Saturday, 30 June 2012

An Audience of Artists

An Audience of Artists
Dada, Neo-Dada, and the Emergence of Abstract Expressionism
Catherine Craft
The University of Chicago Press 2012
336 p.
ISBN 978-0226116808

The term Neo-Dada surfaced in New York in the late 1950s and was used to characterize young artists like Robert Rauschenberg and Jasper Johns whose art appeared at odds with the serious emotional and painterly interests of the then-dominant movement, Abstract Expressionism. Neo-Dada quickly became the word of choice in the early 1960s to designate experimental art, including assemblage, performance, Pop art, and nascent forms of minimal and conceptual art.

An Audience of Artists turns this time line for the postwar New York art world on its head, presenting a new pedigree for these artistic movements. Drawing on an array of previously unpublished material, Catherine A. Craft reveals that Neo-Dada, far from being a reaction to Abstract Expressionism, actually originated at the heart of that movement’s concerns about viewers, originality, and artists’ debts to the past and one another. Furthermore, she argues, the original Dada movement was not incompatible with Abstract Expressionism. In fact, Dada provided a vital historical reference for artists and critics seeking to come to terms with the radical departure from tradition that Abstract Expressionism seemed to represent. Tracing the activities of artists such as Robert Motherwell, Barnett Newman, and Jackson Pollock alongside Marcel Duchamp’s renewed embrace of Dada in the late 1940s, Craft composes a subtle exploration of the challenges facing artists trying to work in the wake of a destructive world war and the paintings, objects, writings, and installations that resulted from their efforts.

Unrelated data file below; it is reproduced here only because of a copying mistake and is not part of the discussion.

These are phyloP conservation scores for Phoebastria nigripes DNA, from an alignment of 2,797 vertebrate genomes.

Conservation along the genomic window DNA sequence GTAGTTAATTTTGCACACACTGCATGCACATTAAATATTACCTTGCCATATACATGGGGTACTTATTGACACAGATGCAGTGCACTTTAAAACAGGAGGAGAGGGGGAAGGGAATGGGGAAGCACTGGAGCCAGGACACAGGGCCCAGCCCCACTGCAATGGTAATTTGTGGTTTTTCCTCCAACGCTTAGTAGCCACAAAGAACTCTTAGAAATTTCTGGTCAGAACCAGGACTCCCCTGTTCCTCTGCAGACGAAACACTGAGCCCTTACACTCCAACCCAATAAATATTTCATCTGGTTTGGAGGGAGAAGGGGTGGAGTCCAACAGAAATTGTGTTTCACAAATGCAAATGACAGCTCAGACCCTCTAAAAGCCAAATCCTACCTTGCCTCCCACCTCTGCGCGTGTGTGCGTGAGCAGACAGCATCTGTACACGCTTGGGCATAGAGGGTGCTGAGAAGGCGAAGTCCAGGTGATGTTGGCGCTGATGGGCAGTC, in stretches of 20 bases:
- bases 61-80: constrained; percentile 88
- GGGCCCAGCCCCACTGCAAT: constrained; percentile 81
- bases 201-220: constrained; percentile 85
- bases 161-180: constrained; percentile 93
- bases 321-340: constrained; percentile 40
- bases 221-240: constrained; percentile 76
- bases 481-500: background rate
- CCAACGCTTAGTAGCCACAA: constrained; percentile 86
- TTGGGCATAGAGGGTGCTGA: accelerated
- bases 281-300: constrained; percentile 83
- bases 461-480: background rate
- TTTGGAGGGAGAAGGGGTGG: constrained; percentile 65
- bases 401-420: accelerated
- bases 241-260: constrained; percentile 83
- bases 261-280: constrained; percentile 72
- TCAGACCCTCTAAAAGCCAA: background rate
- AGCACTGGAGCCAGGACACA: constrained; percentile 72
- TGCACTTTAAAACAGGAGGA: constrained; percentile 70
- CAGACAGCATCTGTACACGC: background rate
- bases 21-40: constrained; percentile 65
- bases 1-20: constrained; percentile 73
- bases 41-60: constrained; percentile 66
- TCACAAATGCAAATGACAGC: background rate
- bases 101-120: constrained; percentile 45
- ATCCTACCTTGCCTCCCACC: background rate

Providing the first examination of the roots of the Neo-Dada phenomenon, this groundbreaking study significantly reassesses the histories of these three movements and offers new ways of understanding the broader issues related to the development of modern art.

Tuesday, 5 June 2012

Hugo-Ball-Almanach 2012


Studien und Texte zu Dada

Neue Folge 3, 2012

ed. by Eckhard Paul for the
City of Pirmasens and the Hugo-Ball-Gesellschaft.
Published by edition text + kritik, Munich

Hubert F. van den Berg
Deutsche »Kunst- und Kulturpropaganda« in der Galerie Dada? Die Sturm-Ausstellung und ihre Hintergründe

Maro Pionzi
Die Kunst des Schweigens. Hugo Ball zwischen Anarchie und Askese

Klaus H. Kiefer
Hugo Balls Wort-Spiele

Oliver Ruf
»Der Künstler und die Zeitkrankheit«. Zur therapeutischen Ästhetik zeitgenössischer Provenienz bei Hugo Ball

Walburga Krupp
Sophie Taeuber - Dada als Sprungbrett zur Kunst

Hugo Ball Preis

Adrian Notz
Das siebte Jahr im Cabaret Voltaire

Hugo Ball: Byzantinisches Christentum / hrsg. von Bern Wacker (Gabriele Guerra)

Hugo Ball. Der magische Bischof der Avanbtgarde / hrsg. von Michael Braun (Thomas Keith)

Robert Hodonyi: Herwarth Waldens »Sturm« und die Architektur. Eine Analyse zur Konvergenz der Künste in der Berliner Moderne (Robert Krause)